tl;dr version: it’s okay to feel and express pain, no matter your age or life circumstances. Except for Rush Limbaugh. He needs to STFU.

  • GG

    I’m not a parent, don’t know if it’s in the cards for me or not, but I just love your writing and your insights. Thought you might like to know that your shit transcends outside mommyblogdom;) This piece right here is such a powerful meditation on life and the human experience. THE EXPERIENCE part of it – you hit the nail on the head! AMEN, SISTAH. KEEP ON KEEPIN ON!!!! <3

  • Real Life Parentiing

    I absolutely, positively agree with you. I cannot stand it (Can’t. Stand. It.) when you share something with someone and they literally say “oh yeah, I can beat that.” I always want to say “this isn’t a fucking competition!” It’s not about who has a worse whatever. Sympathy and empathy–that’s what is appropriate … or saying nothing at all if you can’t muster either of those!

  • Brandon

    I find that most people that do this aren’t trying to give you perspective. They’re doing it to make you feel worse or make them feel better. Like “Look at what I’ve been able to survive. I’m stronger than you are, and I’d appreciate what you have way more than you do.” Granted reflection on how good you have it or how lucky you truly are is a powerful thing, but that shouldn’t come from another person basically telling you your feelings suck or are invalid because you haven’t experience what they have.

    We really truly only have our own experiences on which to base our pain and happiness. I’ll never know what it’s like to live under a horrible dictator, but that doesn’t make the experiences I do have invalid. It’s always a good thing when we broaden our horizons, but we shouldn’t be guilted into doing so.

    Also picking tiles for your mansion being your worst problem sounds pretty incredible. I’ll take that life please. I can start tomorrow.

  • Dj

    What a great read! My wife subscribes to your blog. This really hit home for us. We have a toddler and a very supportive family and network of friends. We just recently received some correspondence from a long time friend accusing us of being ungrateful for all of the support we have. If you guessed that this person does not have a close relationship with their family you are right. There was another issue this person had with us that also fit with what you are saying, something we will never know of the pain of experiencing. Your blog really helped me put this in a clearer perspective. I am a new fan!

  • carolyn

    Vent and then Vent some more-worked with a lot of kids-saw parents every day-Moms would complain-job-kid -husband-whatever-dads too-One quiet single mom did not complain ever-nod- smile a little. Pick up child and go! One day doesn’t pick up child-waited-called cell-called work-finally called extended family-child picked up-not by mom. Next day -found out-mom was a suicide victim. Years later I wish she had vented!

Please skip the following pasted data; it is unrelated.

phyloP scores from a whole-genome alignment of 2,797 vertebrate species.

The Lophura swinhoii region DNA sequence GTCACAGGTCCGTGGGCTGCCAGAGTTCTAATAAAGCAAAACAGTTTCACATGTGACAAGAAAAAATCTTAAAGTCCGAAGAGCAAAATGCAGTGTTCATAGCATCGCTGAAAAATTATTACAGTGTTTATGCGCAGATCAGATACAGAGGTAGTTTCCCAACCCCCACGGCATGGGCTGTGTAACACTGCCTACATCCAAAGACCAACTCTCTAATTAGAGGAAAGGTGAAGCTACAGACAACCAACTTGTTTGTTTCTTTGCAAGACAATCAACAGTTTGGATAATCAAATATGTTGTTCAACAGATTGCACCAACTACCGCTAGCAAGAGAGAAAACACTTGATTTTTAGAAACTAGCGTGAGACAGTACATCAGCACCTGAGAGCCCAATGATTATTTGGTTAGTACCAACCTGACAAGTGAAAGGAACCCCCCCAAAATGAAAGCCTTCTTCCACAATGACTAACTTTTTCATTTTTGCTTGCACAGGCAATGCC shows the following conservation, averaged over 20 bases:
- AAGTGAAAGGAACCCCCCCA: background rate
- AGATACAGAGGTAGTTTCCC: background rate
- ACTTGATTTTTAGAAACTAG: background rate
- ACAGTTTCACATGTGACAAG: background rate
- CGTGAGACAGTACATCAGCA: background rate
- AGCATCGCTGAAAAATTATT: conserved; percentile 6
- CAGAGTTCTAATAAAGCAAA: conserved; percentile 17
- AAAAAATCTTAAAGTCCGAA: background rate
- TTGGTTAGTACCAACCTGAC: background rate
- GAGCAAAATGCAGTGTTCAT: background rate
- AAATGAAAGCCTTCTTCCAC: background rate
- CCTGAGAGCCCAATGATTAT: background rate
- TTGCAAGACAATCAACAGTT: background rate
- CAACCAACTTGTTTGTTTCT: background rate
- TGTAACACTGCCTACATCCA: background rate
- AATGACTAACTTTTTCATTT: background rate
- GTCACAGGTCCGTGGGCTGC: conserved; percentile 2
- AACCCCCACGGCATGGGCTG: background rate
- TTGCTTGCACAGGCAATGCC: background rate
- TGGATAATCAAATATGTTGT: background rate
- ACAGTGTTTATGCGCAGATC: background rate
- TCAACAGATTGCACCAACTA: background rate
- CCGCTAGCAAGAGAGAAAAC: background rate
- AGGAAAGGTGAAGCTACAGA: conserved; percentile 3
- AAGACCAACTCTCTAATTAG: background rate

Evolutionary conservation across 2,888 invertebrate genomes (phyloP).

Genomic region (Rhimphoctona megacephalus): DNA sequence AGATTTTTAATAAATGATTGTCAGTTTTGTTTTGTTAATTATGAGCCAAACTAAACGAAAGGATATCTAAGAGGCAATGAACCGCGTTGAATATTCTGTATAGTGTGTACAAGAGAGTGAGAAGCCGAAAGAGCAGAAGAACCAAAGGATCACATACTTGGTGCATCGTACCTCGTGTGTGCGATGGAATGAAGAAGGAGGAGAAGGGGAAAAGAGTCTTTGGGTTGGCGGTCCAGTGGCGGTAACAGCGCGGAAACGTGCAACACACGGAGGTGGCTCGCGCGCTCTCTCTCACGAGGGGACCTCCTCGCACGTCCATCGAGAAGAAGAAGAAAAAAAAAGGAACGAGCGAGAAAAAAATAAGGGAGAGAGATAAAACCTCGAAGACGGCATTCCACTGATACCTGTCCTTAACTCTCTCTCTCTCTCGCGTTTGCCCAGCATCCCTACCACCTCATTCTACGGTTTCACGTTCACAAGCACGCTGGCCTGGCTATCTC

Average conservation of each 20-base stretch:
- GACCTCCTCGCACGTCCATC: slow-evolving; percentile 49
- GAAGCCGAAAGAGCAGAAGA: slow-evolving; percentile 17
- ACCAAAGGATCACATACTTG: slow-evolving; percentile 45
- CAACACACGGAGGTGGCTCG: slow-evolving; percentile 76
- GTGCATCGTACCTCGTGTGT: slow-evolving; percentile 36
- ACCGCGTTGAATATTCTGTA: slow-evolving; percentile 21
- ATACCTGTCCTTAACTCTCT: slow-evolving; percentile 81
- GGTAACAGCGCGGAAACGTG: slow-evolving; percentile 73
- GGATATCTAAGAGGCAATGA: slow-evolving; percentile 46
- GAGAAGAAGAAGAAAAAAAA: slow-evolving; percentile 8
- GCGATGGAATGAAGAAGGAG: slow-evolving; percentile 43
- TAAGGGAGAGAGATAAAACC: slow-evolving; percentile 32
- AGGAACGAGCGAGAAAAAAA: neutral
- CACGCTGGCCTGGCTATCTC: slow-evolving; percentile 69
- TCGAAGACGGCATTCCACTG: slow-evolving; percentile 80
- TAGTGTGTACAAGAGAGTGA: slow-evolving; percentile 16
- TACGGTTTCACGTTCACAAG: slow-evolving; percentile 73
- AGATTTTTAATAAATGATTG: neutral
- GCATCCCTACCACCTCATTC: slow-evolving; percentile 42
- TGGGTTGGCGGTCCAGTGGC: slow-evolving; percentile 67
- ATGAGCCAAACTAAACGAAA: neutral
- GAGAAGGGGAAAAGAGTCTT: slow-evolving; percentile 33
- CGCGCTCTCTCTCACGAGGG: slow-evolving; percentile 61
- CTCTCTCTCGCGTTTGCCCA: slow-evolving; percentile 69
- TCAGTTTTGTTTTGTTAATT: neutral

• melissa

      Jesus. :/

  • c

    Ive been saying similar for years and not half as effectively. Now. If I can just remember to apply this to my kids (because seriously child the show ended not the world) maybe I will be a better mom.

  • Candace

    Thank you so much for your posts. I feel very alone in my daily struggles. I am so easily overwhelmed and am always wondering how everyone else is so much more capable than I am. You help me feel like it’s not me, life is hard, being a mom is hard.

  • Kendra

    One of the things I love about your writing, is the way you are often able to hold multiple perspectives: her pain, your pain, etc…
    I appreciate the nuanced tone of this article – the way you are able to express yourself without bashing the commenter…
    Beautiful & true!

  • Aysha

    I love you

  • The Naturopathic Mum

    One of the things I love about you is that your love for your children comes shining through, even when you are writing a post about how difficult being a mother can be. I respect your ability to own that, and publish it, but even more so I respect the obvious love you feel for your family. Your blog keeps me sane, so thank you!

  • Erika

    Janelle- I really love your blog. Longtime reader – and I hardly ever get to comment bc I am on my phone. Even your one about the “What’s your excuse” mom has me thinking weeks later.

    I am going to be an outlier here and defend that woman a little. What she said was NOT right – but I do think that if you can, extend her a little grace. It is very hard being a bereaved parent and (in my experience) the first few years are a blur. Things are said for sympathy, for shock value…she is out of her FUCKING mind. So don’t take it personally is all I’m saying (not that you would).

    I remember that after my twin daughters died, I still went to multiples’ message boards – NOT looking to pick a fight – but just to get a glimpse of twinhood and still feel a tiny part of the club, even though I was no longer “part” of that club.

    Also, over the first year I said some really inappropriate things to people in person because those feelings were RAW. There was one mom who had twins and was complaining to me about how she wished she only had a singleton to care for and I said to her: So, which one would you want to die? I mean…which one? (And then I paused and waited for her answer).

    I did a lot of shit like that…it’s all escaping my memory at the moment, but I am sure I will remember as soon as I hit publish. Haha.